Drummer Cove off Blackfish Creek is labeled “Mill Pond,” a feature of South Wellfleet discussed in this earlier post about the fulling mill that was there: https://southwellfleet.wordpress.com/2014/07/25/blackfish-creeks-fulling-mill/
The town’s western islands are labeled: Bound Brook, Griffin’s, Great Island, Beach Hill and Billingsgate Point.
One other point of interest is the label “Silver Spring Harbor” in South Wellfleet, at the point where Silver Spring empties into the bay. This designation was on a 1755 map at the Library of Congress, made by the British called “A Map of the Most Inhabited Part of New England.”
Here’s the link to the 1795 map, part of a collection at the Massachusetts Archives: https://www.digitalcommonwealth.org/search/commonwealth:2227nh08z
Plan of Wellfleet Made by John G. Hales dated 1831
The notes accompanying this map:
For the compilation of a more accurate state map, each town in Massachusetts (and the city of Boston) was required by Resolves 1829 … to make a town plan based on a survey no more than five years old, to be submitted to the state secretary’s office. Plans, to be drawn on a scale of one hundred rods to the inch, were to include the following information: rivers, waterways, public and private roads, places of public worship, courthouses, other public buildings, distance from town center to county shire town and to Boston, bridges and ferries, falls, ponds, shores, harbors, islands, mountains and hills, mills and manufactories, mines, iron works, meadows, and woodlands.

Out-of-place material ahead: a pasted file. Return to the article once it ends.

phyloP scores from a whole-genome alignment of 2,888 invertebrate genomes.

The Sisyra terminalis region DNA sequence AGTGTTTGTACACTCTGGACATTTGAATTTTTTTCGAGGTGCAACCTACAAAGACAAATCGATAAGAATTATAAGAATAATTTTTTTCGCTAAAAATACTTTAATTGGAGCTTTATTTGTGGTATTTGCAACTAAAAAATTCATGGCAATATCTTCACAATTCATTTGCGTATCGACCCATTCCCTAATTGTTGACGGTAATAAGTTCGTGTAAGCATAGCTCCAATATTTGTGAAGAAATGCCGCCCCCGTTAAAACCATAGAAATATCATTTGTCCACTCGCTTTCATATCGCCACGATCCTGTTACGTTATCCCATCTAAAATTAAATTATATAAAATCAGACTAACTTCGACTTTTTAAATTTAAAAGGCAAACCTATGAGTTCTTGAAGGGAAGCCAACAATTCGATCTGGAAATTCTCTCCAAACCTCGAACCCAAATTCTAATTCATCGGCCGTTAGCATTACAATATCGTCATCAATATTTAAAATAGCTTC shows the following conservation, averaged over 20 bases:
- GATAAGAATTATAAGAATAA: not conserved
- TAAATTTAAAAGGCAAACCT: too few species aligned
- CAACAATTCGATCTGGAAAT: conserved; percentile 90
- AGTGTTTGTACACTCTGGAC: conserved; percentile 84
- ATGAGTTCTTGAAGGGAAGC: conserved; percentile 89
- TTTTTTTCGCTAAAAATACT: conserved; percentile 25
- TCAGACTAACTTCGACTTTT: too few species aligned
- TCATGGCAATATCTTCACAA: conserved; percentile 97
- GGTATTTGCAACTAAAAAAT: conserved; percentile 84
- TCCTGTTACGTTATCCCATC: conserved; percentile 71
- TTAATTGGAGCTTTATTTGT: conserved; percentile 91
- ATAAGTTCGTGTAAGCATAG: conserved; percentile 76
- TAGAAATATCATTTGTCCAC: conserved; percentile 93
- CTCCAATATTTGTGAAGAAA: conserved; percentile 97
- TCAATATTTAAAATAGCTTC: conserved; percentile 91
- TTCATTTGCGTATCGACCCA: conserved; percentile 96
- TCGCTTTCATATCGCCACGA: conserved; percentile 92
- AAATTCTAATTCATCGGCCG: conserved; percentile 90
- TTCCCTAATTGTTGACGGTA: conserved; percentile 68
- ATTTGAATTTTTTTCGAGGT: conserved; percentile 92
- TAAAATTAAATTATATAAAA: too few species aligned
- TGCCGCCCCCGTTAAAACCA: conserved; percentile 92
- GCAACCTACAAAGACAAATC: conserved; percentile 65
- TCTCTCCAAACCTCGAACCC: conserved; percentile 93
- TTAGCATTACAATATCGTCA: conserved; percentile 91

John Groves Hales (1785-1832) is the cartographer of this Wellfleet map. Hales was also a surveyor and civil engineer, and considered one of the most influential and important cartographers of the early 19th century. Born in England, he immigrated to Portsmouth, New Hampshire, producing an 1812 map of that town. He used advanced trigonometric methods for his work, a method that had been standard practice among European surveyors for a century. This method gave his maps much greater accuracy than the metes and bounds surveys the Americans used, requiring little instrumentation or training, but liable to inaccuracies. Hales moved to Boston and, in 1814, issued his large-scale, detailed map of the Greater Boston area, noting both natural and human geography. When the Massachusetts legislature required the new state map in 1829-30, at least 45 towns and cities commissioned surveys from him. Hales died of apoplexy in 1832, the year after he produced his Wellfleet map. A full biography can be seen here: https://bostonraremaps.com/inventory/1820-boston-john-g-hales/
On the Hales map, South Wellfleet’s marshy eastern side and only two of its three streams are labeled, but there are more roadways mapped, in addition to the main road through town. Silver Spring and its harbor have disappeared. Today’s “Fresh Brook” is labeled “Fresh Stream.” Lieutenant’s Island has reverted back to an earlier name, “Horse Island.” Drummer Cove is now called Cahoon Pond. Correction, thanks to Chuck Cole! I read this wrong: the name is Cohog Pond. One of the most interesting features on this map is the many Salt Works, indicated by a clustered set of small boxes. There is one on the south side of Blackfish Creek, one on the northern side, and yet another on the north side of Cohog Pond.